externally known results, e.g., to externally
given class labels
• Evaluating how well the results of a cluster
analysis fit the data without reference to
external information
• Comparing the results of two different sets of
cluster analyses to determine which is better
• Determining the correct number of clusters

45
Using Similarity Matrix for Cluster Validation
• Order the similarity matrix with respect to
cluster labels and inspect visually.

46
Using Similarity Matrix for Cluster Validation
• Clusters in random data are not so crisp

DBSCAN
47
Using Similarity Matrix for Cluster Validation
• Clusters in random data are not so crisp

K-means
48
Using Similarity Matrix for Cluster Validation
• Clusters in random data are not so crisp

49
Using Similarity Matrix for Cluster Validation
DBSCAN
50
Measures of Cluster Validity
• Numerical measures that are applied to judge
various aspects of cluster validity, are
classified into the following three types of
indices.
• External Index Used to measure the extent to
which cluster labels match externally supplied
class labels.
• Entropy
• Internal Index Used to measure the goodness of
a clustering structure without respect to
external information.
• Sum of Squared Error (SSE)
• Relative Index Used to compare two different
clusterings or clusters.
• Often an external or internal index is used for
this function, e.g., SSE or entropy

51
Internal Measures Cohesion and Separation
• Cluster Cohesion Measures how closely related
are objects in a cluster
• Example SSE
• Cluster Separation Measure how distinct or
well-separated a cluster is from other clusters
• Example Squared Error
• Cohesion is measured by the within cluster sum of
squares (SSE)
• Separation is measured by the between cluster sum
of squares
• Where Ci is the size of cluster i

52
Internal Measures Silhouette Coefficient
• Silhouette Coefficient combine ideas of both
cohesion and separation, but for individual
points, as well as clusters and clusterings
• For an individual point, i
• Calculate a average distance of i to the points
in its cluster
• Calculate b min (average distance of i to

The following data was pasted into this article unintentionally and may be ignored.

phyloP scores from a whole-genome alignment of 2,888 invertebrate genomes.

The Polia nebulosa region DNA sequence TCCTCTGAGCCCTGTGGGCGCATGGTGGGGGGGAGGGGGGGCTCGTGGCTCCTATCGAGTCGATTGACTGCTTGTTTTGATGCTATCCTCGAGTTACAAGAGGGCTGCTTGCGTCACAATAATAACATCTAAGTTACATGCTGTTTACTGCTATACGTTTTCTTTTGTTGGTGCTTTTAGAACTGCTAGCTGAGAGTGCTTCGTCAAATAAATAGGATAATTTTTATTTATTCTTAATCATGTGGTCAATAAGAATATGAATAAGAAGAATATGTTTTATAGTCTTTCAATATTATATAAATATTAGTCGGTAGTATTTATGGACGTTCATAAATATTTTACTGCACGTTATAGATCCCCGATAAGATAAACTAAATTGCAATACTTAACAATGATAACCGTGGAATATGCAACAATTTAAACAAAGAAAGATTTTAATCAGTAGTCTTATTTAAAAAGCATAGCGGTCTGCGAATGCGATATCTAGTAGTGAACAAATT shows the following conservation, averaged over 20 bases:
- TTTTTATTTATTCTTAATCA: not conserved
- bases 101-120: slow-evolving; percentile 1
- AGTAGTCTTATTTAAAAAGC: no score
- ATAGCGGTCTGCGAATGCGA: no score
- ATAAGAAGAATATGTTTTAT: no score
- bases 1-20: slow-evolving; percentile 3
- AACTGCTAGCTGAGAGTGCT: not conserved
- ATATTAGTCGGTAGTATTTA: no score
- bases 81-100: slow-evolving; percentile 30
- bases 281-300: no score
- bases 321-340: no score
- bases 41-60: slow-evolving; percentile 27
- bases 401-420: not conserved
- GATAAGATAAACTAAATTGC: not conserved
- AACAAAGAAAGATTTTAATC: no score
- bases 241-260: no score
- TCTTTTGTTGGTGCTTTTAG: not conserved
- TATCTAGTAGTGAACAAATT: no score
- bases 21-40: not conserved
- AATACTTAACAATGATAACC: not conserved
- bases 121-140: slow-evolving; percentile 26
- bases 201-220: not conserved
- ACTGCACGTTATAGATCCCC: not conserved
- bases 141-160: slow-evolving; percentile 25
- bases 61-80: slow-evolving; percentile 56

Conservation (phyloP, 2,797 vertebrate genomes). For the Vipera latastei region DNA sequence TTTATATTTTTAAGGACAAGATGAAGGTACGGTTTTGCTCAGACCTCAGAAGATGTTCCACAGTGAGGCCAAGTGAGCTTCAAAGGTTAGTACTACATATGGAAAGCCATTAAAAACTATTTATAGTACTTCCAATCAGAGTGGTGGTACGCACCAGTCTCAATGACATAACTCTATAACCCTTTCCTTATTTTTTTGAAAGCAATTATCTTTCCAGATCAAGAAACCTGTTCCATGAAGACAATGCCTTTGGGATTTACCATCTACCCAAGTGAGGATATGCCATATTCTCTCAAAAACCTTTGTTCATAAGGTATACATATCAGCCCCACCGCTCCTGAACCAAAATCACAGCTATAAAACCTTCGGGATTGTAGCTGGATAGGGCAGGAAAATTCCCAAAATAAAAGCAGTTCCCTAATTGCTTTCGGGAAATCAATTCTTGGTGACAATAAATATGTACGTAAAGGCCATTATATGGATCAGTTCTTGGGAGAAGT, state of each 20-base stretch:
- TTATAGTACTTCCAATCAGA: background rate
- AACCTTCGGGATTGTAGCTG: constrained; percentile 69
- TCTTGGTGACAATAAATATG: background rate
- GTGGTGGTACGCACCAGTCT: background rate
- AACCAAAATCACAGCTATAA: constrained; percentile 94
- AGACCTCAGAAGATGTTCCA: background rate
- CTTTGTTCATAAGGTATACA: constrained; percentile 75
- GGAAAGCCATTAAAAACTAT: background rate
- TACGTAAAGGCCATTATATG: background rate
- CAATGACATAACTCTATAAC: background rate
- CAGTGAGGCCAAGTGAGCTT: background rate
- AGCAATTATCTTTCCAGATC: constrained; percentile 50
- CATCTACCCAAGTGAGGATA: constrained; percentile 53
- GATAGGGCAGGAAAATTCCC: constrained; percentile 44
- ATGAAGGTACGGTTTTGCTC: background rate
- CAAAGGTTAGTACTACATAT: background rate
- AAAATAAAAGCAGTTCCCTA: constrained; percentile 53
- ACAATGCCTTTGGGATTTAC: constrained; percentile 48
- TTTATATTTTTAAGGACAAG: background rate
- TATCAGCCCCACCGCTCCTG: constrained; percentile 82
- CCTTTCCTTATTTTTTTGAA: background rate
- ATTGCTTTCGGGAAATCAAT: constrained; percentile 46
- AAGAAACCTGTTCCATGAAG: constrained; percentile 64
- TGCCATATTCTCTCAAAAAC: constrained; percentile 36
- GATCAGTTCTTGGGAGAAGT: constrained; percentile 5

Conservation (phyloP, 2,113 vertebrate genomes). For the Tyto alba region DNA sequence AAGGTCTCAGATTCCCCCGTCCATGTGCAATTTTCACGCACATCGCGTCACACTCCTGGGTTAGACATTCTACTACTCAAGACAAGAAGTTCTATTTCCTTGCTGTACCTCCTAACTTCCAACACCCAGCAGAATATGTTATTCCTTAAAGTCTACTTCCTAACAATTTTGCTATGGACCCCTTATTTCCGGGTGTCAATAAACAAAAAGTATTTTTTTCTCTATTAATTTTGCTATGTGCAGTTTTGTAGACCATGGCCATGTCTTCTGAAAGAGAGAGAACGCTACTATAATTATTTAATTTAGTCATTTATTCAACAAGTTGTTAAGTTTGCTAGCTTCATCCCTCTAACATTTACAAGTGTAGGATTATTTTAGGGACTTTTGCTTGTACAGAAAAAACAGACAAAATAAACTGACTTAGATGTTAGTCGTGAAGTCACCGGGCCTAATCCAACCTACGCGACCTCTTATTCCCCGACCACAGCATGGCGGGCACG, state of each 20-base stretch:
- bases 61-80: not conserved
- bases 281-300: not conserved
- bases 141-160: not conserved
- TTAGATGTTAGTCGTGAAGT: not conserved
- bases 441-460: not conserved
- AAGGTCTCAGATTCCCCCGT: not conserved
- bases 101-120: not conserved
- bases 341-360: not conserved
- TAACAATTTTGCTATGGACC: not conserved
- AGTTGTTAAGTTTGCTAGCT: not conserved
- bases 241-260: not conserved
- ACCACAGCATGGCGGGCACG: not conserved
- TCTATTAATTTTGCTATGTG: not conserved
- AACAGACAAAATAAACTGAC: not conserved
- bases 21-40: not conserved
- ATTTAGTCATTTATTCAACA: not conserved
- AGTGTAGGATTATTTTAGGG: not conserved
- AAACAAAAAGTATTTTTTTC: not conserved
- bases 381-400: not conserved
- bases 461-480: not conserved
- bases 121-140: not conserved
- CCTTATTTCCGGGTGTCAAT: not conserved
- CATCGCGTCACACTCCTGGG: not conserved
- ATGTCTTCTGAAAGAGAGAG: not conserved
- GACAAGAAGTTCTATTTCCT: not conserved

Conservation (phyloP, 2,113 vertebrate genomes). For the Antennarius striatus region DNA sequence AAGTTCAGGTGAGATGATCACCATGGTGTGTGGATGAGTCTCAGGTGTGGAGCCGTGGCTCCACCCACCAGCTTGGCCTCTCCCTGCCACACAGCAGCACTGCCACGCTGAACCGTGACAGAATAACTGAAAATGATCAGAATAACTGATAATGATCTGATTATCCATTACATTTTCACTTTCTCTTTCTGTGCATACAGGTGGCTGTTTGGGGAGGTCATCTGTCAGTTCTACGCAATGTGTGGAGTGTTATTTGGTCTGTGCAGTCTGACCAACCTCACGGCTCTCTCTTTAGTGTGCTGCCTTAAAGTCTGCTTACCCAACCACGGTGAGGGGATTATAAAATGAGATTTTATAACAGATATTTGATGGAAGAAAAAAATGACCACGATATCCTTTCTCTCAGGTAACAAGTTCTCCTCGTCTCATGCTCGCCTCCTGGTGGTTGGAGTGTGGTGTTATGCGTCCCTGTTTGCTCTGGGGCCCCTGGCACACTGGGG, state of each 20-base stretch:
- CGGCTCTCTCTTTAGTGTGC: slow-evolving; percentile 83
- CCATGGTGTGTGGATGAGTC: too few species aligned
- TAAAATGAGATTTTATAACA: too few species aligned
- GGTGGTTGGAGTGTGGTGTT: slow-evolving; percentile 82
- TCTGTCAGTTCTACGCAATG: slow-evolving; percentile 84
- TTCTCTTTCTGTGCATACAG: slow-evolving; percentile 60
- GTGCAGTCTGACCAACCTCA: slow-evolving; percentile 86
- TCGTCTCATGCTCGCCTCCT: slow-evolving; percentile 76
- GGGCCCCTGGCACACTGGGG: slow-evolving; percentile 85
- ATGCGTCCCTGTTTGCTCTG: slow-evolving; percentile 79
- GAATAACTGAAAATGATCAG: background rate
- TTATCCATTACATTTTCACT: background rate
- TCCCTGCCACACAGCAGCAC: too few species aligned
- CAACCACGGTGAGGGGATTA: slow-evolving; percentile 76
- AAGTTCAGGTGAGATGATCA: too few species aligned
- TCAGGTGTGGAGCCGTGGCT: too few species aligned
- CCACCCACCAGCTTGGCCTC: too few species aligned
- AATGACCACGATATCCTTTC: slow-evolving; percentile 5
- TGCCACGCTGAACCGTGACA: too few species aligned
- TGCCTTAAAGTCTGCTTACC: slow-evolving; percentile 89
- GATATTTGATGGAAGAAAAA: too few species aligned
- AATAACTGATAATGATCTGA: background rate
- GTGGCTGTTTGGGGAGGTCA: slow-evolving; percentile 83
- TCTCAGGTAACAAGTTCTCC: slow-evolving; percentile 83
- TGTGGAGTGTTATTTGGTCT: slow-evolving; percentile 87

points in another cluster)
• The silhouette coefficient for a point is then
given by s (b a) / max(a,b)
• Typically between 0 and 1.
• The closer to 1 the better.
• Can calculate the average silhouette coefficient
for a cluster or a clustering

53
External Measures of Cluster Validity Entropy
and Purity
54
Clustering of ESTs in Protein Coding Database
Laboratory Experiments
New Protein
Functionality of the protein
Similarity Match
Researchers John Carlis John Riedl Ernest
Retzel Elizabeth Shoop
Clusters of Short Segments of Protein-Coding
Sequences (EST)
Known Proteins
55
Expressed Sequence Tags (EST)
• Generate short segments of protein-coding
sequences (EST).
• Match ESTs against known proteins using
similarity matching algorithms.
• Find Clusters of ESTs that have same
functionality.
• Match new protein against the EST clusters.
• Experimentally verify only the functionality of
the proteins represented by the matching EST
clusters

56
EST Clusters by Hypergraph-Based Scheme
• 662 different items corresponding to ESTs.
• 11,986 variables corresponding to known proteins
• Found 39 clusters
• 12 clean clusters each corresponds to single
protein family (113 ESTs)
• 6 clusters with two protein families
• 7 clusters with three protein families
• 3 clusters with four protein families
• 6 clusters with five protein families
• Runtime was less than 5 minutes.

57
Clustering Microarray Data
• Microarray analysis allows the monitoring of the
activities of many genes over many different
conditions
• Data Expression profiles of approximately 3606
genes of E Coli are recorded for 30 experimental
conditions
• SAM (Significance Analysis of Microarrays)
package from Stanford University is used for the
analysis of the data and to identify the genes
that are substantially differentially upregulated
in the dataset 17 such genes are identified for
study purposes
• Hierarchical clustering is performed and plotted
using TreeView

58
Clustering Microarray Data
59
CLUTO for Clustering for Microarray Data
• CLUTO (Clustering Toolkit) George Karypis (UofM)
http//glaros.dtc.umn.edu/gkhome/views/cluto/
• CLUTO can also be used for clustering microarray
data

60
Issues in Clustering Expression Data
• Similarity uses all the conditions
• We are typically interested in sets of genes that
are similar for a relatively small set of
conditions
• Most clustering approaches assume that an object
can only be in one cluster
• A gene may belong to more than one functional
group
• Thus, overlapping groups are needed
• Can either use clustering that takes these
factors into account or use other techniques
• For example, association analysis

61
Clustering Packages
• Mathematical and Statistical Packages
• MATLAB
• SAS
• SPSS
• R
• CLUTO (Clustering Toolkit) George Karypis (UM)
http//glaros.dtc.umn.edu/gkhome/views/cluto/
• Cluster Michael Eisen (LBNL/UCB)
(microarray)http//rana.lbl.gov/EisenSoftware.htm
http//genome-www5.stanford.edu/resources/restech
.shtml (more microarray clustering algorithms)
• Many others
• KDNuggets http//www.kdnuggets.com/software/clust
ering.html

62
Data Mining Book
For further details and sample chapters
see www.cs.umn.edu/kumar/dmbook